Opinion: It is not wrong to say “Merry Christmas”

Bree Soule, Online Editor-in-Chief

Happy Holidays versus Merry Christmas. One of the great seasonal debates. While Happy Holidays is considered politically correct, Merry Christmas is still a perfectly acceptable phrase.

The purpose of the “Happy Holidays” phrase is to be inclusive to all religions. However, wishing someone a Merry Christmas isn’t pushing Christain faith on them— it’s about spreading cheer for their holiday and sharing their beliefs, not assuming someone else’s.

In the U.S., approximately nine out of ten people say they celebrate Christmas, the Pew Research Center reported. Whether it’s celebrated in religious faith or not, that’s still 90 percent of Americans celebrating one holiday. With this large amount of the population celebrating Christmas, it becomes customary to wish people a Merry Christmas during the month of December. In fact, a poll posted by the Fenton InPrint Instagram showed 99 percent of respondents celebrate Christmas, 111 respondents saying they do and only one saying they do not. Why should we change a century-long greeting because a minority finds it “incorrect” or “offensive?”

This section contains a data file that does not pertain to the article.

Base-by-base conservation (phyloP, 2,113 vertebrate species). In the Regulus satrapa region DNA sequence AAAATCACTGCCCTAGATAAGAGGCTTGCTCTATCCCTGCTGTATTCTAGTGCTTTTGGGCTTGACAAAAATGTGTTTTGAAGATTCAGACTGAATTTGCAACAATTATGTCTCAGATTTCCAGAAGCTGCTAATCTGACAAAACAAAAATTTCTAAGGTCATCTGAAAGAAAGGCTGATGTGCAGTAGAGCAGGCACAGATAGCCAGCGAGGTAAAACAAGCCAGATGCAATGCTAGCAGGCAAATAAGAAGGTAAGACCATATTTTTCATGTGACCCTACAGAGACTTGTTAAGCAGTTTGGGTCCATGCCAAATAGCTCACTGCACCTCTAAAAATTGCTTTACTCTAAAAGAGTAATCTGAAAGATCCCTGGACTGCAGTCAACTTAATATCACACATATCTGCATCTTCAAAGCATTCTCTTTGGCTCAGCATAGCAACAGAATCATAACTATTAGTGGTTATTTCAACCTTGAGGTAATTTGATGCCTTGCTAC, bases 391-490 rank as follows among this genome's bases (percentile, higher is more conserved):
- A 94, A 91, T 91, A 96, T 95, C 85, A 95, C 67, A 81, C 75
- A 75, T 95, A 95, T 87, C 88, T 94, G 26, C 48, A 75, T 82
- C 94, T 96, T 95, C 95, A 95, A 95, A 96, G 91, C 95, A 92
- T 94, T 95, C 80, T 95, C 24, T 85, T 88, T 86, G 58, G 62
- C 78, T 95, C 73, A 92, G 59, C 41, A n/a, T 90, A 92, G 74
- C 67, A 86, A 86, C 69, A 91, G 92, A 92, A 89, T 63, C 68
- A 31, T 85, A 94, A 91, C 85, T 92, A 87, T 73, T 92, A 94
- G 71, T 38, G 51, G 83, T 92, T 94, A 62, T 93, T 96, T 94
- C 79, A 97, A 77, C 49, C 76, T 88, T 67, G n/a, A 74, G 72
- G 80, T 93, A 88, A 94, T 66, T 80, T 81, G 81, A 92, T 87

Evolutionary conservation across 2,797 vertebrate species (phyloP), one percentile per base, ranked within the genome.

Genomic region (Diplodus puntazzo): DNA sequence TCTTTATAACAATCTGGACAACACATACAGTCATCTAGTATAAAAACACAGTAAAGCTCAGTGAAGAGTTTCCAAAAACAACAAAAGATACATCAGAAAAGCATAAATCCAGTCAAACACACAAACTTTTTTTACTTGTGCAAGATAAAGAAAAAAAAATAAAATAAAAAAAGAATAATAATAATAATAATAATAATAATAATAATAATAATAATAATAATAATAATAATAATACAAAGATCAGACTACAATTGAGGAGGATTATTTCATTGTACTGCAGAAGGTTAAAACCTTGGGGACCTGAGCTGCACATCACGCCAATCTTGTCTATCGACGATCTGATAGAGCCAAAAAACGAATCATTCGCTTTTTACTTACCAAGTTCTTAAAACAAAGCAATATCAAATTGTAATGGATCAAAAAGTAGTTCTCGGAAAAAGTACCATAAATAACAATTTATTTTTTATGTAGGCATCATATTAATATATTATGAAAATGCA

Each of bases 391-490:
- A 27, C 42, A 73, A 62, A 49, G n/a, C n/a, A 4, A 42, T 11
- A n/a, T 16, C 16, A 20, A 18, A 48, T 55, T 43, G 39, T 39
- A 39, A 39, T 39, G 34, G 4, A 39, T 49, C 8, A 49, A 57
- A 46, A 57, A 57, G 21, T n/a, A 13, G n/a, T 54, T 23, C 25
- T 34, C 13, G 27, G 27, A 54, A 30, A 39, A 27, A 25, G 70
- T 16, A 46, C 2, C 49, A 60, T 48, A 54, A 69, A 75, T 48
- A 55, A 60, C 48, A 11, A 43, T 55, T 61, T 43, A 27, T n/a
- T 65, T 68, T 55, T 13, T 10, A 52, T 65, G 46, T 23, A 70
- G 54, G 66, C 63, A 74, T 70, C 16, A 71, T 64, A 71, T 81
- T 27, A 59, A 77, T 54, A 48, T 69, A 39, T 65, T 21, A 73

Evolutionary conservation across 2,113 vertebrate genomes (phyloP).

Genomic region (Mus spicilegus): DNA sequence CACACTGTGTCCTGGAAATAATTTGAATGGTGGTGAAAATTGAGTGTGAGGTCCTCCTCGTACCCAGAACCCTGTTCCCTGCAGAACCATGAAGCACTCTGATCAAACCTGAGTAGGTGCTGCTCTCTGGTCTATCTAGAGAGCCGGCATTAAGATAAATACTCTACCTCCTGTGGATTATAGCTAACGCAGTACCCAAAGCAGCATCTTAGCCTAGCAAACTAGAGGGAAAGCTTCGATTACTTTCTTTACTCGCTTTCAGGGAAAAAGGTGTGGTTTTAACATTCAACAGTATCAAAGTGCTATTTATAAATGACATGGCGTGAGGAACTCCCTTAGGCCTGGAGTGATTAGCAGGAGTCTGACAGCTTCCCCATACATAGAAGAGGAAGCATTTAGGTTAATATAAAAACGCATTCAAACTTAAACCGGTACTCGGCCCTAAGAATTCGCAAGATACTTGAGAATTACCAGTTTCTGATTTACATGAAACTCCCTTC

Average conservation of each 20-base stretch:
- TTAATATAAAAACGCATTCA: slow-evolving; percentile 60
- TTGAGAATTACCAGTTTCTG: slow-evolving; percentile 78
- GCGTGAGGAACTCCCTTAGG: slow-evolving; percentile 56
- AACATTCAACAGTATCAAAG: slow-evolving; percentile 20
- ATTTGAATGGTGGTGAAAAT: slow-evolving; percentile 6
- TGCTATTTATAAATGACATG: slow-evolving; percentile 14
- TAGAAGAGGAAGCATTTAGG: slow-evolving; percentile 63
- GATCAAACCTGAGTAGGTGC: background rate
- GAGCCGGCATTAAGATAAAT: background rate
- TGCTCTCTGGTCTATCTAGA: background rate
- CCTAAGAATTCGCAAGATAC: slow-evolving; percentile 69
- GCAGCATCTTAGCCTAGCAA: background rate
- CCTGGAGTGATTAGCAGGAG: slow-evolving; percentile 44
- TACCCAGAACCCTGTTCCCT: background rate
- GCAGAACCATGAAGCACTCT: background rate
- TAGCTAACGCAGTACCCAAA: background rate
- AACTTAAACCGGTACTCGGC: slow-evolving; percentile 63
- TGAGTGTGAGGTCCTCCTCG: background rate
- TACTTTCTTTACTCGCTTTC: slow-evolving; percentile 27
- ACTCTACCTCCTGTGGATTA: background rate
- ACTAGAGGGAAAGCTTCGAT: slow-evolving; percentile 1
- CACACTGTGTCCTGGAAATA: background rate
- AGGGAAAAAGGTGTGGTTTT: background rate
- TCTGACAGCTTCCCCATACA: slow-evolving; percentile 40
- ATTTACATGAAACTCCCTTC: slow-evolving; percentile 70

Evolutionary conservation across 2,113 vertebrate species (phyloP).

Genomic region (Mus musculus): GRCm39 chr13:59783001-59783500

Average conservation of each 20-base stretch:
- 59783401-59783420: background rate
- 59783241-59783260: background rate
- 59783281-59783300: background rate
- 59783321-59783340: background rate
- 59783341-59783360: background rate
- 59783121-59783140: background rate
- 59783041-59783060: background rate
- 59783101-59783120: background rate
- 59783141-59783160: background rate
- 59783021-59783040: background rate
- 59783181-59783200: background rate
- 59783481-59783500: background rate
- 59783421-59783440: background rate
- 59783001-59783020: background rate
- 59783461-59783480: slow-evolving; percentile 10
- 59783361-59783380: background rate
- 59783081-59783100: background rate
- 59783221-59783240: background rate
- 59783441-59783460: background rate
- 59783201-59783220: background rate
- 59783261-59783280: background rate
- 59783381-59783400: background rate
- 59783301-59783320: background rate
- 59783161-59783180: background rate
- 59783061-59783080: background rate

When greeting with “Merry Christmas,” most do not mean any disrespect by it. They actually say it as a way of being friendly. According to Taft Today, “The saying ‘Merry Christmas’ has evolved to mean more than just the original religious intent, ‘Birth of Jesus.’ Nowadays people use the phrase to celebrate the simple act of spending time with family and friends, giving to others and spreading love and joy.”

While the idea of being inclusive to all religions by saying “Happy Holidays” was thought with good intent, telling someone they can’t say “Merry Christmas” excludes the holiday altogether as they aren’t allowed to express their own belief. Both expressions are a correct way of expressing cheer; however, “Merry Christmas” is the preferred and more traditional phrase for those who celebrate it.